Here I am on 8 August with a borrowed canoe and the little carriage we built to roll the canoe down to the water. The place we were planning to put in is about a half mile from where we have to park the car at the far side of a locked gate.
The first set of welded airbrake arms. These are two each of the inboard and outboard for the left wing. The right siders are similar, but not identical.
Test fitting the inboard arm in the upper left wing skin.
On 9 August, here we are after rolling the canoe down to the water. After this we paddled about three miles up the reservoir, and then back again. Unfortunately, I didn't find the climbing crag I'd noted on an earlier trip in a power boat. We'll try again later when we're prepared for a longer trip.
On 22 August, casting part of the squish plug for the left wing aft root rib.
On 23 August, developing tooling to locate the mounting point for the left outboard flaperon bellcrank. I welded up a rough tool, and then precision potted the axis locator onto the tool by filling the space between the two with flox.
On 30 August, Brigitta and I lay up the aft wall of the airbrake box, quantity two. This is just a rough carbon angle that we lay up out of the cheapest carbon on hand, which happens to be a Hexcel 12-oz twill.
The heavy carbon doesn't like to conform to the angles well, so we vacuum bag it.
On 3 September, I happened to see this Tesla roadster demonstration at the rock climbing gym I go to. A curious thing: the blue shirts all say NUMMI on them, and the car is being driven by a Tesla employee. The carbon fiber body panels are fairly well done, though with more print through than I see in other high-end cars such as Ferarris.
On 5 September, test fitting an outboard airbrake arm.
Brigitta helps out by laying up a temporary mold for the tailwheel fender. We'll later flip this mold and lay up more permanent male mold inside it.
On 8 September, Steve Smith test flew the RV-8 that I've been helping him build. Here it is a week or two before the test flight, before he'd put the N-number on it.
Here's a YouTube video I shot of the first takeoff. Notice how fast the airplane accelerates and overtakes the trucks on the freeway adjacent to the runway.
And here we are just after the first test flight. The idea of actually finishing a homebuilt airplane was kind of novel, and I think I like it.
Well, back to the grind. Here I am on 10 September cleaning the edges of that tailwheel fender mold.
Here's the molds, separated. The male on the right is what we lay the actual parts up on, the female on the left is a standby.
Cutting and fitting the aft wall of the left wing airbrake box. The flange you see bonds to the wing lower skin on closure; the part gets taped into the upper wing skin.
Making reinforcing disks for the airbrake arm pivots using two different sizes of holesaw.
On 12 September, Brigitta does a little touchup work on the tailwheel fender mold.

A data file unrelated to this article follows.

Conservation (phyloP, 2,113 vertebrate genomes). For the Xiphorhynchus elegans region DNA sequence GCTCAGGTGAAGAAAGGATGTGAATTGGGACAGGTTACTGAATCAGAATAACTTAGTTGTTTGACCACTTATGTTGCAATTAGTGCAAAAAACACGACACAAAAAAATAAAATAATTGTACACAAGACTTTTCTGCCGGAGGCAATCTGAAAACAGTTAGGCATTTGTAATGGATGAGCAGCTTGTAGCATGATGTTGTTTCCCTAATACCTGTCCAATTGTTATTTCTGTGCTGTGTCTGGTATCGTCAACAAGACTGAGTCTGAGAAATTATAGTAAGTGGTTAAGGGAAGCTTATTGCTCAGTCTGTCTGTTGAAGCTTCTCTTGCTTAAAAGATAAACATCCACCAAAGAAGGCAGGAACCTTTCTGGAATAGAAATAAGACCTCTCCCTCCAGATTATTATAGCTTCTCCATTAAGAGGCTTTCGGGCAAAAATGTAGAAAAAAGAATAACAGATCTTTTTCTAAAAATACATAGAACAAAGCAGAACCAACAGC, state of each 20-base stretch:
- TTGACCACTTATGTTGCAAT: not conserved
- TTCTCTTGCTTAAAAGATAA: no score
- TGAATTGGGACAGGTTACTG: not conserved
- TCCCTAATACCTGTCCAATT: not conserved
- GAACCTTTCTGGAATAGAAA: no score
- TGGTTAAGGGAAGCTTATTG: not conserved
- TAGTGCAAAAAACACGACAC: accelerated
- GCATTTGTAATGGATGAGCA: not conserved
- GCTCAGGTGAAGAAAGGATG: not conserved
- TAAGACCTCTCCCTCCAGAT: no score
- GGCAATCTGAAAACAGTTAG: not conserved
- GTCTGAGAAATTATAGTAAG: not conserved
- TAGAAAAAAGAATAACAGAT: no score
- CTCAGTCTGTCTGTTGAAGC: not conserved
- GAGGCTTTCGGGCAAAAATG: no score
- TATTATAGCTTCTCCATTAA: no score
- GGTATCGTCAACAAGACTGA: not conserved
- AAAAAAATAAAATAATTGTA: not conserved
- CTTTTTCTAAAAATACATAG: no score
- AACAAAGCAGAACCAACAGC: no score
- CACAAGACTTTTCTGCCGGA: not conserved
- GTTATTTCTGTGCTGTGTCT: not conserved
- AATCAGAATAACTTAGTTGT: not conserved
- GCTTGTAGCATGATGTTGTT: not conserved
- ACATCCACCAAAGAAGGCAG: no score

Brigitta also added a ply of 12oz to the "default tip" to stiffen it where it is not a sandwich.
Taping the aft wall of the left wing airbrake box into the upper skin.
On 13 September, test fitting the airbrake arm in the box and developing the overcenter drive bellcrank and pushrod.
These are machined tubes with recesses for ball bearings; they'll become part of the outboard flaperon drive bellcrank weldment.
The control stick for Brad's cockpit. We're modifying it to suit, and here it is bound to a simple jig to be re-welded.
On 19 September, locating the mounting point for the flaperon bellcrank.
Potting the mounting point in place with a flox/micro/cab mix. This is done pretty casually since it also gets covered with two ply of carbon.
The outboard flaperon bellcrank under development.
The left wing airbrake box aft wall in place. The wing skin is all cleaned off so that we can do a rollover and mold mating and so work on the root rib squishes.
As a family tradition, we attend the Yosemite Facelift every year where the Yosemite Climbing Association goes into the park and picks up garbage. And every year, a few of the pick-em-up sticks that YCA issues to volunteers get broken. And every year I collect the broken ones, fix them, and return them the following year. The most common problem is a tear between the stainless steel tendons that draw the arms together, which I repair with either a spot of MIG weld or a Monel pop rivet.
Preparing to mate the upper and lower portions of the root rib squish.
The finished squishes, ready for cleanup and then molding.
Two photos that Brad Hill just sent me of his canopy and forward fuselage. Brad had a tough time geting the factory coating off of the canopy transparency, but JJ Sinclair's suggestion of applying hot water seemed to help a bunch.
Homebuilt aviation is not for folks who don't try things at home.
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page updated 21 September 2009 all text and graphics copyright (c) 2009 HP Aircraft,
page updated 21 September 2009 all text and graphics copyright (c) 2009 HP Aircraft, LLC